Metal theft - an issue that is high on the local agenda has been featured on the BBC News website this week. I think the crux of the issue is that all scrap dealers should be properly licenced and controlled, and that no cash transactions with suppliers should be permitted. If someone comes in with a pile of scrap, they should be registered with the dealer, the scrap (and the person bringing it in) should be photographed, and the money then credited to their business bank account. This would also stop the "under the counter" transactions that notoriously go on in the scrap business - most dealers pay little if any tax or VAT because of it. Illegal scrap dealing should be made a criminal, rather than a civil offence as it now is. It is a pity that such changes to the law are required - we need scrap reprocessing and management more than ever. It makes economic and environmental sense to do so. It is just that the scrap business in its' current form attracts criminals and scum like a steaming turd attracts flies. There are honest and ethical scrap dealers, but unfortunately they seem very much to be in the minority.

Erith based marine engineering company Kort Propulsion have recently relocated from their old office in Pier Road opposite Morrison's, to their new home in the Boathouse Building overlooking the river front. You can see their website here. They are a very prestigious and world renowned company, and it is good to see them staying in the local area.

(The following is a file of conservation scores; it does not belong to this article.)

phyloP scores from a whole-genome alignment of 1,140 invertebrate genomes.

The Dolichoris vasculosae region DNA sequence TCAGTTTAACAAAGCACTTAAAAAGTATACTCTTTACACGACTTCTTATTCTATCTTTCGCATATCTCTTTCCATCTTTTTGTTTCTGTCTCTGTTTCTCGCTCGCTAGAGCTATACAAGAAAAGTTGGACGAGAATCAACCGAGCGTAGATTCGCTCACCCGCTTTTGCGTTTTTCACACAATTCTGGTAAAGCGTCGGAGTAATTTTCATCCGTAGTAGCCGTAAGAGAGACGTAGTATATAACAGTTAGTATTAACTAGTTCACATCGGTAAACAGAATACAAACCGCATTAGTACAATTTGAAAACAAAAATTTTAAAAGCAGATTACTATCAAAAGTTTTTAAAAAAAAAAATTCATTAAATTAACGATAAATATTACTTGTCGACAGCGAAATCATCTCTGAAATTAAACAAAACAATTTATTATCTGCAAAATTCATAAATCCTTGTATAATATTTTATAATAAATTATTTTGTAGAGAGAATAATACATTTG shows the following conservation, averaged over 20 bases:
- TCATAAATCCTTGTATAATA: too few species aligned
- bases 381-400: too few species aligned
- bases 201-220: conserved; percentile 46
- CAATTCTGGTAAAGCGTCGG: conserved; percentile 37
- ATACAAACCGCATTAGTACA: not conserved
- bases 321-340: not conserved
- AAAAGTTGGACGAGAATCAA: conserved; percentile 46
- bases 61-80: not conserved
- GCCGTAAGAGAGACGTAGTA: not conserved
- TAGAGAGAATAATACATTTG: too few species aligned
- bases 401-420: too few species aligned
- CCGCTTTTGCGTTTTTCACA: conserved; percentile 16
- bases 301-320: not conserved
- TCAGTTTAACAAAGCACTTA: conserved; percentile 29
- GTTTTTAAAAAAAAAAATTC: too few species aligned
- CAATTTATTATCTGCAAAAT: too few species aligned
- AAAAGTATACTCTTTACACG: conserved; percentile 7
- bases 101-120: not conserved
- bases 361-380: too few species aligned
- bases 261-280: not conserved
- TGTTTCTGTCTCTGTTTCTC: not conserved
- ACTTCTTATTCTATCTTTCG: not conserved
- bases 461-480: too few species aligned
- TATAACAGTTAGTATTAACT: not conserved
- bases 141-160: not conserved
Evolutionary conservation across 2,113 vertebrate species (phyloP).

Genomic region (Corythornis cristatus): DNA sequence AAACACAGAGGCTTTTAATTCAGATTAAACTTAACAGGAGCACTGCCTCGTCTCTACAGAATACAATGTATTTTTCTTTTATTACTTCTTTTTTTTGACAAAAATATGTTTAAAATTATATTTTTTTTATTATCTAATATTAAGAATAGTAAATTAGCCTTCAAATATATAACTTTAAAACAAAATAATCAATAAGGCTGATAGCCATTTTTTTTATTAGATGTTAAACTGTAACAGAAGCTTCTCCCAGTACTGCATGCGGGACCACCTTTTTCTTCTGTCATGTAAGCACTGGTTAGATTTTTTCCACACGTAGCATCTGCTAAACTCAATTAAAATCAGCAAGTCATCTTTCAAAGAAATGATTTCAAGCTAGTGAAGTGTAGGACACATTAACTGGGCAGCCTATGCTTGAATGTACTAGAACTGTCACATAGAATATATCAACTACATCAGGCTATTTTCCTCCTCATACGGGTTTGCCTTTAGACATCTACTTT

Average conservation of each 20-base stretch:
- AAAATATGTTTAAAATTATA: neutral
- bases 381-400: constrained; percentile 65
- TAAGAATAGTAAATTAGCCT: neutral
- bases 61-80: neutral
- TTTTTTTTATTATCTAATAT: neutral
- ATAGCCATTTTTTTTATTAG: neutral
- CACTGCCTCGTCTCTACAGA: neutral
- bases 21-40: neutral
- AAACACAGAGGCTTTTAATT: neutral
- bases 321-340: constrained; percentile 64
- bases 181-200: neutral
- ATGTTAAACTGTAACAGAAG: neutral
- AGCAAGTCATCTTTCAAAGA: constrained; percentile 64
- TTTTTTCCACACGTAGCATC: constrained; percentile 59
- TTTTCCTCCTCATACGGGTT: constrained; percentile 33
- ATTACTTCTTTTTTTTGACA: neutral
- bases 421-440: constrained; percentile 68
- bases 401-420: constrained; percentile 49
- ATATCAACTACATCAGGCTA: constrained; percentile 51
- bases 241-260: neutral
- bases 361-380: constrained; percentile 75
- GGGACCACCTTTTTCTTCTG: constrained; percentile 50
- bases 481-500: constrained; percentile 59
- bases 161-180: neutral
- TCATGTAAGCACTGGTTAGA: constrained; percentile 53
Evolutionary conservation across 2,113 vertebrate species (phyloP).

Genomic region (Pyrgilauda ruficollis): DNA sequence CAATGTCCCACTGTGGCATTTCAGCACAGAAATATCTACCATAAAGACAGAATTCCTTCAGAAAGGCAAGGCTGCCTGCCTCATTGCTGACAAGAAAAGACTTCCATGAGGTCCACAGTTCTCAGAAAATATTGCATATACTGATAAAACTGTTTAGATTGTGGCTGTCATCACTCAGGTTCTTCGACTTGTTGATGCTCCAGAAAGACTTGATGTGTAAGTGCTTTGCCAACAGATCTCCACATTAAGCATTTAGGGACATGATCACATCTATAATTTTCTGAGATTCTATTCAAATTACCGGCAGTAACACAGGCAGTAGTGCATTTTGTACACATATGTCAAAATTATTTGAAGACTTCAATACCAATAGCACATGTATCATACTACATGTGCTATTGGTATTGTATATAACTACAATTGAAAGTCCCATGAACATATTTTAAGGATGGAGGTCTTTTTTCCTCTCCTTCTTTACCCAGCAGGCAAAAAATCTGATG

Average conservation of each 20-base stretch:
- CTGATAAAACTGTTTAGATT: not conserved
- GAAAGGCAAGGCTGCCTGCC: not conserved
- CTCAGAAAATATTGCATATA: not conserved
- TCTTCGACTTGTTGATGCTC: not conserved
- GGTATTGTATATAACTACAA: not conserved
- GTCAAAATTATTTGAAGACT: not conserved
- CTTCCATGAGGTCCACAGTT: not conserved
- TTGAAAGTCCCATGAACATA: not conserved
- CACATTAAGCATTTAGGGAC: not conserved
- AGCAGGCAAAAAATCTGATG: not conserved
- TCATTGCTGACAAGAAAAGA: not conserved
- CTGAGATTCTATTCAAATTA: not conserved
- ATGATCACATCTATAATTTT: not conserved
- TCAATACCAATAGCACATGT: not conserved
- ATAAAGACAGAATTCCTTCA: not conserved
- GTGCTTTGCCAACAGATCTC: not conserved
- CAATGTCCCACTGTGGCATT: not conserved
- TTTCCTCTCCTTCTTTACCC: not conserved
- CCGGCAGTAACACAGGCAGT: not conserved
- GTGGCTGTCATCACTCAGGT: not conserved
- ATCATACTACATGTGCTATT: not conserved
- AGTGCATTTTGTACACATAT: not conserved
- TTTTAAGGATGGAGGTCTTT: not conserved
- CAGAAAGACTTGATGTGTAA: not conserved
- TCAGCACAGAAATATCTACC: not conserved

Coincidentally (and who says I don't plan these things?) Erith Pier will be featured heavily in the forthcoming Alexander Selkirk Day, where the return to Britain after a historic shipwreck and of the man who inspired the story of Robinson Crusoe will be commemorated from 12 noon on Saturday the 15th of October, in Erith Riverside Gardens, and on the Pier. You can read more about what is going to be happening on the day by clicking here to read all about it. Thanks to local resident Robyn Drummond for bringing this to my attention.